Wetland and Aquatic Research Center

Invasive Snakes

An invasive species is an introduced species that has itself themselves and threatens the diversity and/or stability of a native species or environment. WARC researches the basic biology and environmental tolerances of these plant and animal species to provide resource managers with the ecological facts they need to help mitigate and control these problematic species. This work includes invasive snakes, like the Burmese python in South Florida.
Filter Total Items: 8
Date published: March 26, 2019
Status: Active

The Nonindigenous Aquatic Species Alert Risk Mapper (ARM)

The Nonindigenous Aquatic Species (NAS) program has developed a new tool, the NAS Alert Risk Mapper (ARM), to characterize waterbodies in the conterminous U.S. and Hawaii at potential risk of invasion from a new nonindigenous species sighting.

Date published: June 16, 2016

Statistical Models for the Design and Analysis of Environmental DNA (eDNA) Surveys of Invasive and Imperiled Species

Detecting invasive species at low densities or prior to population establishment is critical for successful control and eradication. For example, Burmese pythons occupy thousands of square kilometers of mostly inaccessible habitats.

Date published: May 6, 2016

Optimal Control Strategies for Invasive Exotics in South Florida

The establishment and proliferation of exotic plants and animals can interfere with native ecological processes and can cause severe stress to sensitive ecosystems.

Date published: April 11, 2016
Status: Active

Nonindigenous Aquatic Species (NAS) Program

Welcome to the Nonindigenous Aquatic Species (NAS) information resource for the United States Geological Survey. Located at Gainesville, Florida, this site has been established as a central repository for spatially referenced biogeographic accounts of introduced aquatic species. The program provides scientific reports, online/realtime queries, spatial data sets, distribution maps, and general...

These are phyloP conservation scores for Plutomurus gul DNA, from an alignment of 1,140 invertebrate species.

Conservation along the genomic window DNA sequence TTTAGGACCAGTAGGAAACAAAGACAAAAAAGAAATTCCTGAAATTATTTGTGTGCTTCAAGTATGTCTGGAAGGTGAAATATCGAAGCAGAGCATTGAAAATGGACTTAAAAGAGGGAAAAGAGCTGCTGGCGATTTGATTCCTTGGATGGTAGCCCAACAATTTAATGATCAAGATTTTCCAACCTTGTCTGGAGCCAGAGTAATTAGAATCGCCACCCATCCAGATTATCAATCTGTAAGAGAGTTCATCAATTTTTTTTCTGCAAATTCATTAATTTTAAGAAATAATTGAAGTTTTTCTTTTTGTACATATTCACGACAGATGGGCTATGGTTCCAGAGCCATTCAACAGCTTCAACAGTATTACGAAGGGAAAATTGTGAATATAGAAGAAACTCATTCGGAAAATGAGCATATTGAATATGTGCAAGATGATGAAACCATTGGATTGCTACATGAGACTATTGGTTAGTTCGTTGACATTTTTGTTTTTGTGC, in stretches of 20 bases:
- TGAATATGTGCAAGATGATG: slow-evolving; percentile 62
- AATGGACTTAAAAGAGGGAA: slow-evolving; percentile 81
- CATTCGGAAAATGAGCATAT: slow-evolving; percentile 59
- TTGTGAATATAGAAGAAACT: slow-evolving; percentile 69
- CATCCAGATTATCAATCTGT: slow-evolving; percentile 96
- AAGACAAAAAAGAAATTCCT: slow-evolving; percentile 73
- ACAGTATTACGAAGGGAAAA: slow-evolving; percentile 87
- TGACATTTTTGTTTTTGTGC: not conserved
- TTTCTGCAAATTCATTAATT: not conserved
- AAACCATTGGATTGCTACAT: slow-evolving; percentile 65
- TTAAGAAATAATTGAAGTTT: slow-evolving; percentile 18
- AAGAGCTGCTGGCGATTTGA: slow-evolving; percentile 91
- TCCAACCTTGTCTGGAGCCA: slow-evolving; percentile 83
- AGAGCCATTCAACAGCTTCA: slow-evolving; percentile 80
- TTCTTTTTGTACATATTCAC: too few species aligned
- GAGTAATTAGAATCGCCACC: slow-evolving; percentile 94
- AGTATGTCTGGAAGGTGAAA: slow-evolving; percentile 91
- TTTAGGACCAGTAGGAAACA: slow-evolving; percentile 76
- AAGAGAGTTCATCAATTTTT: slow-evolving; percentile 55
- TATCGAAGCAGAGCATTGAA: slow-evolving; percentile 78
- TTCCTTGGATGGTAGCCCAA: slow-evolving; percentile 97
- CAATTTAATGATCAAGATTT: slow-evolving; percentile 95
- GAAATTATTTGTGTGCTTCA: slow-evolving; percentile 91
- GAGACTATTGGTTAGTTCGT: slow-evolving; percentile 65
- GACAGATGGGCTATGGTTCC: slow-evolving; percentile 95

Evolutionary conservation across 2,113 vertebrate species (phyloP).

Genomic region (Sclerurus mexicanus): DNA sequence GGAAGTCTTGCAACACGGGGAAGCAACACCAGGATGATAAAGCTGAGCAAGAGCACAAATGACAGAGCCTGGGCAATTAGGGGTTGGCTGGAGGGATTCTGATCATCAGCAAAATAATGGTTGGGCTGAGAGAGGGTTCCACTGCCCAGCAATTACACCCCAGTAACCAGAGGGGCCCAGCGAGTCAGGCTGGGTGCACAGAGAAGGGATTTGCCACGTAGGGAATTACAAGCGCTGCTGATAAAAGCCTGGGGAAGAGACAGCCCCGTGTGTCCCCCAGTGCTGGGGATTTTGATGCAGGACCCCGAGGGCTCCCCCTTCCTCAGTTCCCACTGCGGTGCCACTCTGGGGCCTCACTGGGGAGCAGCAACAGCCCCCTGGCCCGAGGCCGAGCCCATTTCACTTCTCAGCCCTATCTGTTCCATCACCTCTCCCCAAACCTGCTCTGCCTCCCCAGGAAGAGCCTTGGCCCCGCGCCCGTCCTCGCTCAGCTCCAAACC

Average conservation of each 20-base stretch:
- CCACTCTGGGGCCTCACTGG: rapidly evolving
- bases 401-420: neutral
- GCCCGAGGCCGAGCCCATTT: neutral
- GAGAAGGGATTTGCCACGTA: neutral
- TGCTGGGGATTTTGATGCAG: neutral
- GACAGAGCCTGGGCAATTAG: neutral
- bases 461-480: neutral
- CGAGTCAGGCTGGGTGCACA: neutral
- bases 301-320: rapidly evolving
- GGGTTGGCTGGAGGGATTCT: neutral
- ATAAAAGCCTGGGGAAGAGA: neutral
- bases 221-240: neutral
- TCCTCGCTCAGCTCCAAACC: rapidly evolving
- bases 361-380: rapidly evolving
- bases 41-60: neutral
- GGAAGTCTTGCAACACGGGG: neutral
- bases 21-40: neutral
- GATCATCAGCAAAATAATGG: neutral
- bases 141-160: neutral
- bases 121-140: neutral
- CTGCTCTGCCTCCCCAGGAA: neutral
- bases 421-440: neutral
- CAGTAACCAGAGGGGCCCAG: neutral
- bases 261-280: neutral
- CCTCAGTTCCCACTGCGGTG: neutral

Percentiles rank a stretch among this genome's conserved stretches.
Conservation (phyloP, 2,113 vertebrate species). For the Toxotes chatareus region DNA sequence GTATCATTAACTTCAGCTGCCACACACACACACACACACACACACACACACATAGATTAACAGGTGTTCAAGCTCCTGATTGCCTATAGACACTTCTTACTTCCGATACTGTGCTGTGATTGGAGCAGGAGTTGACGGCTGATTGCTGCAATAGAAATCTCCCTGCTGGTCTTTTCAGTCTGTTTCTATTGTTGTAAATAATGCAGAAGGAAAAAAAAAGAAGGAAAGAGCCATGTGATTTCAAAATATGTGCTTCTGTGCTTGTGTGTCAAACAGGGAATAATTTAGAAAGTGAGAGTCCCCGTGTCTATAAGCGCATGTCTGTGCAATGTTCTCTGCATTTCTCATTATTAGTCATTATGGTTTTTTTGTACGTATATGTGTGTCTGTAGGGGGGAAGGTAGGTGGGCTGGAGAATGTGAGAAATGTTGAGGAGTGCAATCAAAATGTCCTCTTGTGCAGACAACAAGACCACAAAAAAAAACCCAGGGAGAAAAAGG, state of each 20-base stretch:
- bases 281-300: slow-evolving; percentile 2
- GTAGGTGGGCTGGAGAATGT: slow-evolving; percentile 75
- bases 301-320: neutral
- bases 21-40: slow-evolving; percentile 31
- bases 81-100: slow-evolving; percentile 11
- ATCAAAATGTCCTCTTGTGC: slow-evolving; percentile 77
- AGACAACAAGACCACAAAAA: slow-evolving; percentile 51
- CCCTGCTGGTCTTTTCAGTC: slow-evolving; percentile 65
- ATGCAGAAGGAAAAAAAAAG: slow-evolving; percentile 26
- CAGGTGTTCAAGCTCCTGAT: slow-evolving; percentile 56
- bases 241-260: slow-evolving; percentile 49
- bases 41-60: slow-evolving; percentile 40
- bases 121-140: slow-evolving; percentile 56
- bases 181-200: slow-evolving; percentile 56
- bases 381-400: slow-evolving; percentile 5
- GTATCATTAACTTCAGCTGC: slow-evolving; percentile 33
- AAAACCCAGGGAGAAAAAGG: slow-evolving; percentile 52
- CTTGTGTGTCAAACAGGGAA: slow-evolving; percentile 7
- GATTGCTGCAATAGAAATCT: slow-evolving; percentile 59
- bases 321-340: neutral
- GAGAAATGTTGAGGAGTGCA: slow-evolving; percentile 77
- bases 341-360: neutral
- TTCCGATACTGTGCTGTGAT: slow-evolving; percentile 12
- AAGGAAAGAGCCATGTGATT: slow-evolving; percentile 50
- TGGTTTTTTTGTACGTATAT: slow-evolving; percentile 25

Date published: April 6, 2016
Status: Active

Efficacy of eDNA as an Early Detection and Rapid Response Indicator for Burmese Pythons in the Northern Greater Everglades Ecosystem

Traditional approaches to locating Burmese pythons - including visual searches and trapping - have resulted in low detection. Environmental DNA - or eDNA - is increasingly being used to detect the presence of non-native species, particularly when traditional methods may not be adequate. 

Date published: April 6, 2016
Status: Active

Genetic Analysis of the Invasive Burmese Python to Aid Management and Population-Control Decision-Making

Invasive Burmese pythons threaten the success of Everglades restoration efforts. To assist with management and population control decision making, USGS scientists are implementing genetic studies to identify potential new entry pathways and to help quantify the size of the breeding population.

Date published: March 17, 2016

Using Environmental DNA for Burmese Python Detection Probabilities and Range-Delimitation in Southern Florida

Current tools for detection of Burmese pythons in South Florida have resulted in low detection rates. Environmental DNA - eDNA - has shown to be effective at detecting these invasive snakes, and can help to determine range limits for the species, information that is critical for management and control efforts. 

Date published: February 26, 2016

Ecology of and Control Strategies for Invasive Burmese Pythons (Python molurus bivitattus) in the Greater Everglades

Telemetry tracking of captured pythons reveals movement patterns of the invasive Burmese python in the Greater Everglades, information that managers can use to prioritize python control efforts.